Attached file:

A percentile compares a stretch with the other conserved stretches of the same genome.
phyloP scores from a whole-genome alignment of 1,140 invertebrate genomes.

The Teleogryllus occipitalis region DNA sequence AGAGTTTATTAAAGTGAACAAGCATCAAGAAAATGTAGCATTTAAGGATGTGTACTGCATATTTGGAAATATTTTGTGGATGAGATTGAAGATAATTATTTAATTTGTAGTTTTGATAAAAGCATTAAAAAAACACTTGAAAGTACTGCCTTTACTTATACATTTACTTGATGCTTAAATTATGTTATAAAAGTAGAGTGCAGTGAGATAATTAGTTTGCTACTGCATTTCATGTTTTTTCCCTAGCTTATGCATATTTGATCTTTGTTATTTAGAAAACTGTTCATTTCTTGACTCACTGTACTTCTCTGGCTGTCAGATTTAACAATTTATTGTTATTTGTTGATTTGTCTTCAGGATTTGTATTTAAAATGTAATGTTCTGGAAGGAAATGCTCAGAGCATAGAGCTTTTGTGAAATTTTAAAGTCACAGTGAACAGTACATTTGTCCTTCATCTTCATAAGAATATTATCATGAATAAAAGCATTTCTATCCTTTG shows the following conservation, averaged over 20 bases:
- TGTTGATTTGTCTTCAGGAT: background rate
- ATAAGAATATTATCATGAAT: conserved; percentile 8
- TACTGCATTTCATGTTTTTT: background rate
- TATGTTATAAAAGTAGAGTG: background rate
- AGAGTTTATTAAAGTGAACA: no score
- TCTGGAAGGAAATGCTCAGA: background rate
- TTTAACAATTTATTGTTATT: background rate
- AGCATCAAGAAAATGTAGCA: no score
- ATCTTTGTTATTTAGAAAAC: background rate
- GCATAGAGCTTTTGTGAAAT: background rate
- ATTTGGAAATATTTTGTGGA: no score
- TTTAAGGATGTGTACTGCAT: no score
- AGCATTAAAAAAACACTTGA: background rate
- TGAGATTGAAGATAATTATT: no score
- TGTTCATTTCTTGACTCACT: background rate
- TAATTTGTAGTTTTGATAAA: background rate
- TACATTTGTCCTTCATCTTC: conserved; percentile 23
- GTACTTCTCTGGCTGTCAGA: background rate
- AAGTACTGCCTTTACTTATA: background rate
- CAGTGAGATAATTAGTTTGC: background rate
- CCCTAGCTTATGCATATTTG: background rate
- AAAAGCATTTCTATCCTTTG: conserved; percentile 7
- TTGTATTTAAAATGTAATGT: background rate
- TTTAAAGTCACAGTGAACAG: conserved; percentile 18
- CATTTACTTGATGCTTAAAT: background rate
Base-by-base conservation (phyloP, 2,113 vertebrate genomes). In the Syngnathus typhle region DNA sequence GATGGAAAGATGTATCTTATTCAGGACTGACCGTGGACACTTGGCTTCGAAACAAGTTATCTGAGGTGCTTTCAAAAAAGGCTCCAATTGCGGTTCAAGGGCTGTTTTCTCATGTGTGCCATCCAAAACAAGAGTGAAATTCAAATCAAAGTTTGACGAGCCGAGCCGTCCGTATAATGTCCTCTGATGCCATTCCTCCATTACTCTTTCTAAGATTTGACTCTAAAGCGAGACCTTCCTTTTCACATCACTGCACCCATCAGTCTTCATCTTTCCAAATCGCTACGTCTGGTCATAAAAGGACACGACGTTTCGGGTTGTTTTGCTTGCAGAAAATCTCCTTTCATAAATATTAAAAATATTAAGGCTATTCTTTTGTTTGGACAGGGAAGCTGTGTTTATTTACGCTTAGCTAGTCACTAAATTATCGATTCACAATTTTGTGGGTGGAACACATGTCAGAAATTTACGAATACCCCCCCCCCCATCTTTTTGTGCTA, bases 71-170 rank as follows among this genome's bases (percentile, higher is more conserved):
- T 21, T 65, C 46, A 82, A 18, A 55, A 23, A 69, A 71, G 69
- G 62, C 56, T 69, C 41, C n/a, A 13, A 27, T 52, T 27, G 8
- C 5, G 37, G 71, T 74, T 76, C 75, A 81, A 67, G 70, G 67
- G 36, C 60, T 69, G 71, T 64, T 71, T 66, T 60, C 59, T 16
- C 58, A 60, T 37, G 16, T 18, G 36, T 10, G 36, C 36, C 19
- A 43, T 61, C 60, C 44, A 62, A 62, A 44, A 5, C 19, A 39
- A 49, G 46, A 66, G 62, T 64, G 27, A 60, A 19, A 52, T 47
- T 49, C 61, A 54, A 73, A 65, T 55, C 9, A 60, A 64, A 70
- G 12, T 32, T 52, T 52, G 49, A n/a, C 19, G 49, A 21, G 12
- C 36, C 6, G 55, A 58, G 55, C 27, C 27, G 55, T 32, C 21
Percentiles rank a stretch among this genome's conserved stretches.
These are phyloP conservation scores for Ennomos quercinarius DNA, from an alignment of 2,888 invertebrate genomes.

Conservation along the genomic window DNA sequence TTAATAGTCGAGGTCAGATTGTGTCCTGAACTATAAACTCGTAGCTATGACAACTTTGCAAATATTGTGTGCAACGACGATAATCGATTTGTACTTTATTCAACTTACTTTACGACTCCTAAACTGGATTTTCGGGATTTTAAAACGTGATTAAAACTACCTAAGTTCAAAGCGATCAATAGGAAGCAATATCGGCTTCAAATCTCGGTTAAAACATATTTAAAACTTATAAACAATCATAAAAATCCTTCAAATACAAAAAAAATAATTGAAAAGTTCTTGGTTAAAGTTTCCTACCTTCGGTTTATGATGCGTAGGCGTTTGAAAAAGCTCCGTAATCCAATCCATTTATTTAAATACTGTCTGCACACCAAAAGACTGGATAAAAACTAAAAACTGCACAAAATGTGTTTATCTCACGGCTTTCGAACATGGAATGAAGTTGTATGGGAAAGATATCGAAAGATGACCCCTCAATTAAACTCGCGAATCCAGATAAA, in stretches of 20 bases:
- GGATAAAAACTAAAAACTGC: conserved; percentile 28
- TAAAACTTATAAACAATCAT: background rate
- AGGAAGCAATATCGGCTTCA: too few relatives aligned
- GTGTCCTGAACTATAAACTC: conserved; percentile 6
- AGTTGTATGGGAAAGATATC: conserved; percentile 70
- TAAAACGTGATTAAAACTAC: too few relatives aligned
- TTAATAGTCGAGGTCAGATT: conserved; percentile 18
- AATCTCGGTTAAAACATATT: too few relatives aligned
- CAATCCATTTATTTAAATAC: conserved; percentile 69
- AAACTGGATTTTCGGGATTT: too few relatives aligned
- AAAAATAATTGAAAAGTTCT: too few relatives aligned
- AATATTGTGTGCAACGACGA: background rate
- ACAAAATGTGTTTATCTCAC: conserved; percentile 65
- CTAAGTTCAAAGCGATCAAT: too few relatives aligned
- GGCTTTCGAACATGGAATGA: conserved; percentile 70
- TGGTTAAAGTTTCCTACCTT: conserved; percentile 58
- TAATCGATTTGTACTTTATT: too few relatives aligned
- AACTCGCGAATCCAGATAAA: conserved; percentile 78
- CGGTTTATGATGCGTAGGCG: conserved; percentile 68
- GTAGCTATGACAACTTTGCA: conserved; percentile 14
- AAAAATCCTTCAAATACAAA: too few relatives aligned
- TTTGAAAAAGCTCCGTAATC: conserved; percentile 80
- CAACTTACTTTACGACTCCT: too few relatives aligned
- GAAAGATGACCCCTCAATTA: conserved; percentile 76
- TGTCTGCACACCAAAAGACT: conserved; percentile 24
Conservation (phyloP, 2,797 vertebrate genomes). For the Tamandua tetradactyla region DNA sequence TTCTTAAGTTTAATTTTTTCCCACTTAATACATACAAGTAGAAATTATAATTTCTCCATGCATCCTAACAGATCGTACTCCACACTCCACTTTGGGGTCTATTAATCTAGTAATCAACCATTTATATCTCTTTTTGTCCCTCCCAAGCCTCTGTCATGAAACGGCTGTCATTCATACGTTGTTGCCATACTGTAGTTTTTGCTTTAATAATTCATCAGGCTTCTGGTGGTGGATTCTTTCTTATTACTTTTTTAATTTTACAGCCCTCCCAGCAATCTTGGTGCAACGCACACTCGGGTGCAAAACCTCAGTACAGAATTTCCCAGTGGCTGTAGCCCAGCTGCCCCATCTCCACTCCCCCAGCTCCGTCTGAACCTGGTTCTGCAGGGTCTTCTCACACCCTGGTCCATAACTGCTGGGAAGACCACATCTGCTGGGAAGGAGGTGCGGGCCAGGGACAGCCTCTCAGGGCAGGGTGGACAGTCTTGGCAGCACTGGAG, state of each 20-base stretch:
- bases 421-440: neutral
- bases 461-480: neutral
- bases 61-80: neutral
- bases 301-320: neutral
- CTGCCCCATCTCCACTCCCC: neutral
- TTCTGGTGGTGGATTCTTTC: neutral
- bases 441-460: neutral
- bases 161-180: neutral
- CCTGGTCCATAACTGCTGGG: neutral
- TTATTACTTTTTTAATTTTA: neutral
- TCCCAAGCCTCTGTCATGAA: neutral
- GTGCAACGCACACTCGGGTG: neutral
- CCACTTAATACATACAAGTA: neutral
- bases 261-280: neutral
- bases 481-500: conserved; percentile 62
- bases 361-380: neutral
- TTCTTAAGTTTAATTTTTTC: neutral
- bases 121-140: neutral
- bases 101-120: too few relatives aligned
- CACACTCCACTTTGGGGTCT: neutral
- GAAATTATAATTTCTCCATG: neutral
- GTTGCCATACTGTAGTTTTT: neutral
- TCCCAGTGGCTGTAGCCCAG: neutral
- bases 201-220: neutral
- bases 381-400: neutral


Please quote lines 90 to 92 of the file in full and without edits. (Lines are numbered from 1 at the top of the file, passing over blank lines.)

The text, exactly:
- GTTGCCATACTGTAGTTTTT: neutral
- TCCCAGTGGCTGTAGCCCAG: neutral
- bases 201-220: neutral